Presenting CP Daily, Carbon Pulse’s newsletter. It’s a daily summary of our news plus bite-sized updates from around the world. Subscribe here
The US and Canada on Thursday announced a joint effort to curb methane emissions from their oil and gas sectors, and said they would expand their collaboration on carbon markets by working together to ensure the environmental integrity of new emissions units.
The World Bank-steered Pilot Auction Facility’s first auction has triggered secondary dealing in both the mechanism’s put options as well as the underlying CERs, as the winning companies aim to ensure enough supply is available to sell to government buyers while preparing for the next auction.
Countries that implement stringent environmental policies including emission limits do not lose export competitiveness when compared against countries with laxer regulations, according to a new OECD study.
Greenhouse gas emissions in Queensland are projected to rise 35% by 2030, jeopardising Australia’s chances of meeting its climate commitments, the Queensland state government said.
The carbon trading arm of Huaneng, China’s biggest power generator, has bought a 20% stake in a new wholesale power company set up to participate in the nation’s emerging power market, which aims to wrestle control of electricity supply away from the nation’s big grid operators.
EU carbon prices dropped below €5 on Thursday on the back of a sharp fall in oil prices amid turbulent financial markets rocked by ECB announcements.
Around 75 Italian installations have been cleared to receive a total 3.7 million free EU emissions allowances for 2015 after the government said there were no longer any reasons to block the allocations.
Bite-sized updates from around the world
People need to get their heads around the idea that fossil fuels are “probably dead,” the CEO of Canadian Pacific Railway said Wednesday. “I’m not maybe as green as I should be, but I happen to think the climate is changing (and) they’re not going to fool me anymore,” Hunter Harrison told a JP Morgan transportation conference in New York. The veteran rail executive said the transition to alternative fuels will be long, but new investments in traditional energy sources will dry up because of environmental hurdles. (The Canadian Press)
GCF agrees to huge staff rise – The GCF board adopted a proposal to increase the size of its secretariat from 56 to 100 by the end of the year, and to 140 by the end of 2017, according to observer Brandon Wu of ActionAid. Getting people in might be another problem entirely though, as the board has cited poor pay and its remote location in Songdo, South Korea, as reasons for its struggle to recruit staff.
Green groups pressure Sweden to cancel Ugandan CER purchase – Environmental groups are calling on Sweden to cancel a deal to buy CERs from a Ugandan CDM project amid a land dispute. In an open letter, the green groups urged the government to call off its 20-year, $4 million agreement with Norwegian firm Green Resources AS, alleging that around 6,000 farmers have been denied access to land now used for a tree plantation project. (Global Forest Coalition)
Alberta’s carbon levy has helped fund the development of technology that converts plant oils into a renewable transport fuel that’s virtually indistinguishable from diesel. The provincial government has earmarked $10 million to SBI BioEnergy, the company behind the technology, to help it build a facility to continue its work.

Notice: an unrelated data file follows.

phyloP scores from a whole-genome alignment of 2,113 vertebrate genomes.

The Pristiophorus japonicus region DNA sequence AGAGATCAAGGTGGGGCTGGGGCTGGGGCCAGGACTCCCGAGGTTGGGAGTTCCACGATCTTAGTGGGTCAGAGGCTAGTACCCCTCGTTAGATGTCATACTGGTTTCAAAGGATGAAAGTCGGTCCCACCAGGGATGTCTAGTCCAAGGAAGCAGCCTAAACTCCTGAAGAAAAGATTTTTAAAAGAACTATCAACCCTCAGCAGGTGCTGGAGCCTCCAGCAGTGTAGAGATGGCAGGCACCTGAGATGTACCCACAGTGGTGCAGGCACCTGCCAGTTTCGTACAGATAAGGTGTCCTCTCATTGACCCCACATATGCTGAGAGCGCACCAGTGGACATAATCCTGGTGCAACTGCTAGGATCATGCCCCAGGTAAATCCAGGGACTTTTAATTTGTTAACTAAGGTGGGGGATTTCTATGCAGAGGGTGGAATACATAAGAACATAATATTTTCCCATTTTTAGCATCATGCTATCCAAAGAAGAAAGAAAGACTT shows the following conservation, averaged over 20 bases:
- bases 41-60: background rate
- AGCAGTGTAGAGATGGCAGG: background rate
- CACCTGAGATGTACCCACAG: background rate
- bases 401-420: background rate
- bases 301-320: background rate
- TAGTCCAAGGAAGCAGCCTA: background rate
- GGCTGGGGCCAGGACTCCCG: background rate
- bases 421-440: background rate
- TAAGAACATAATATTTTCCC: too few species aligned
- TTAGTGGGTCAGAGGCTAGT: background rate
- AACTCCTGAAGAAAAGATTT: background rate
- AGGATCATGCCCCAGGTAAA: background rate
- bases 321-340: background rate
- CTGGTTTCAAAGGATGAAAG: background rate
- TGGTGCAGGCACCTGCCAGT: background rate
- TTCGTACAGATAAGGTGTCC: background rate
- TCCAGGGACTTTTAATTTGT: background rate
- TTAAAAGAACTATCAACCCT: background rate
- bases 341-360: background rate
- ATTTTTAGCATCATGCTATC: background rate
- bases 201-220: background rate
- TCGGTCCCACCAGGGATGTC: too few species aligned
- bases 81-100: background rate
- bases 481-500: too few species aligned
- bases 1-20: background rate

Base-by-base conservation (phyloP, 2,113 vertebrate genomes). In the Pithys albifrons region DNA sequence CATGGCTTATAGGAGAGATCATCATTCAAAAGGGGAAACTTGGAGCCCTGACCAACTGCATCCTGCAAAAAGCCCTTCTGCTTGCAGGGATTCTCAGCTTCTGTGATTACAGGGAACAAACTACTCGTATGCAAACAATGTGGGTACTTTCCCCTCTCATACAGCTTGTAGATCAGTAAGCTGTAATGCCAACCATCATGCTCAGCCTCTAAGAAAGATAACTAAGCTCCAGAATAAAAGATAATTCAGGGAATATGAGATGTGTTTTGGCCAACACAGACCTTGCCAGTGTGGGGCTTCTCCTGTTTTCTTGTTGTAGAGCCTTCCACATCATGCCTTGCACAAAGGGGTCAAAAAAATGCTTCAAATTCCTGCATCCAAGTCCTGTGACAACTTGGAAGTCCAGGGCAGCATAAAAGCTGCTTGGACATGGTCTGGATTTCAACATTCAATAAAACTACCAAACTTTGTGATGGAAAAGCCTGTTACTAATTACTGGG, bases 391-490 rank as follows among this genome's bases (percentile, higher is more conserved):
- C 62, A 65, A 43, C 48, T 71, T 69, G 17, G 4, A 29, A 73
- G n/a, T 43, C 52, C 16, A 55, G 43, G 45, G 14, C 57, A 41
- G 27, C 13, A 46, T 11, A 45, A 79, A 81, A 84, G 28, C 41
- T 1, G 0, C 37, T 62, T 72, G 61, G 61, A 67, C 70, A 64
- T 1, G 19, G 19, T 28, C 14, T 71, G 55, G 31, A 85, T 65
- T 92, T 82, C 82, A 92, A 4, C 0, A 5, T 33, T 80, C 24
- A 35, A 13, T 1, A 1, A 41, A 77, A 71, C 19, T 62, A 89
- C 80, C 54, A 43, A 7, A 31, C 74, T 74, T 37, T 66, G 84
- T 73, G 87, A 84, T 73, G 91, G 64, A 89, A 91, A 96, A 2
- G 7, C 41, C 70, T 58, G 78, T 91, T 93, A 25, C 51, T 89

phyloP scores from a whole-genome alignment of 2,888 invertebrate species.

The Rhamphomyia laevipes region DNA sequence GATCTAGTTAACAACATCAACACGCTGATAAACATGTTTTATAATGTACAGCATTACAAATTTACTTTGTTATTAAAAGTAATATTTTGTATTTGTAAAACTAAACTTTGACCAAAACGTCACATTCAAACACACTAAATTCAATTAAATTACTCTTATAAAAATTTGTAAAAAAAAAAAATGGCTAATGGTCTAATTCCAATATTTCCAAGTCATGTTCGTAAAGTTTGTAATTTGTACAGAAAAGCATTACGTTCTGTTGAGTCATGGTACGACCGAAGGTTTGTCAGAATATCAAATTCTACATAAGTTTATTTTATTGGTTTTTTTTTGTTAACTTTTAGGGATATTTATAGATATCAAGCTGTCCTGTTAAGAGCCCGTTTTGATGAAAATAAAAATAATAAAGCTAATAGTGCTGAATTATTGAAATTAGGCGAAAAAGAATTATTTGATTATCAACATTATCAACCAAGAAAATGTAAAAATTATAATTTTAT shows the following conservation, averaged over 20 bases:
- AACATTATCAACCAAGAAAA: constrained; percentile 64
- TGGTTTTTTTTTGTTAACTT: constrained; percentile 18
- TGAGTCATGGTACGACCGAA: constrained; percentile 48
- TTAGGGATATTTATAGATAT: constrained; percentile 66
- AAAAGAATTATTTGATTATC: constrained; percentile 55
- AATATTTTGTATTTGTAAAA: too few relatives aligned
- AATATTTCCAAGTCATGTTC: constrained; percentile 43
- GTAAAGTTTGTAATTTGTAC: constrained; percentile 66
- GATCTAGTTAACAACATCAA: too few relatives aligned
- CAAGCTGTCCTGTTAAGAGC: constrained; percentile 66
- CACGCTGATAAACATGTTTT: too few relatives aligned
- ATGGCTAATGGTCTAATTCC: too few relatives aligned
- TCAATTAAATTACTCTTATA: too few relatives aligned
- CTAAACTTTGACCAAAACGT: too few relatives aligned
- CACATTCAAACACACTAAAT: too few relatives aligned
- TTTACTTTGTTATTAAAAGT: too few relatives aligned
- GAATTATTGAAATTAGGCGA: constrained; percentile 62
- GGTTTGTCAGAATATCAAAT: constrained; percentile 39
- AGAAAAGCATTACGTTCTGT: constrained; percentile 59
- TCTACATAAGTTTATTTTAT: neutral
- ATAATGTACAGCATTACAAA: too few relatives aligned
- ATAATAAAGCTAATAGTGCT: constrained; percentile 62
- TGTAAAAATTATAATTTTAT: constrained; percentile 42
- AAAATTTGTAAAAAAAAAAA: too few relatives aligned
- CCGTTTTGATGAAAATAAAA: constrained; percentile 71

Arkansas is halting its effort to craft and implement a plan to comply with the EPA’s Clean Power Plan – The Arkansas Department of Environmental Quality and Arkansas Public Service Commission said in a statement that stakeholder meetings will cease as a result of last month’s US Supreme Court decision to stay the CPP. (KUAR)
New analysis released today by the Union of Concerned Scientists shows that strengthening New Mexico’s clean energy policies, together with a national ETS, provides a cost-effective way for the state to cut GHG emissions, deliver significant health and economic benefits to residents, and comply with the CPP.
Maersk, Cargill back faster shipping emissions cuts – Global fleet should be improving fuel efficiency 20% a decade says coalition of 15 companies, urging UN regulator to set targets. (Climate Home)
Statoil ASA and Statkraft received approval from a Norwegian energy regulator to permanently shut down the Karsto gas power plant in western Norway, which was expected to be unprofitable for at least a decade because of weak power prices. (WSJ)
And finally… Here’s why Donald Trump might not be the worst possible candidate on climate change – Grist argues that any effort to derail Trump as the Republican presidential frontrunner will likely translate into a boost for Ted Cruz. And while Trump is no worse than Cruz on the issue of climate change, there is at least the potential for him to pivot toward the centre. “In short: Whereas Cruz is a guaranteed disaster for the climate, Trump is merely a very likely one.” On environmental policy more broadly, Trump has pledged to abolish or dramatically reduce in size the EPA and to roll back environmental regulations, whereas Cruz’s policy plans are more extreme. He called the Clean Power Plan “lawless and radical” and “flatly unconstitutional”, and has sponsored a bill that would forbid any federal agency from fighting climate change under the Clean Air Act and other major environmental laws.
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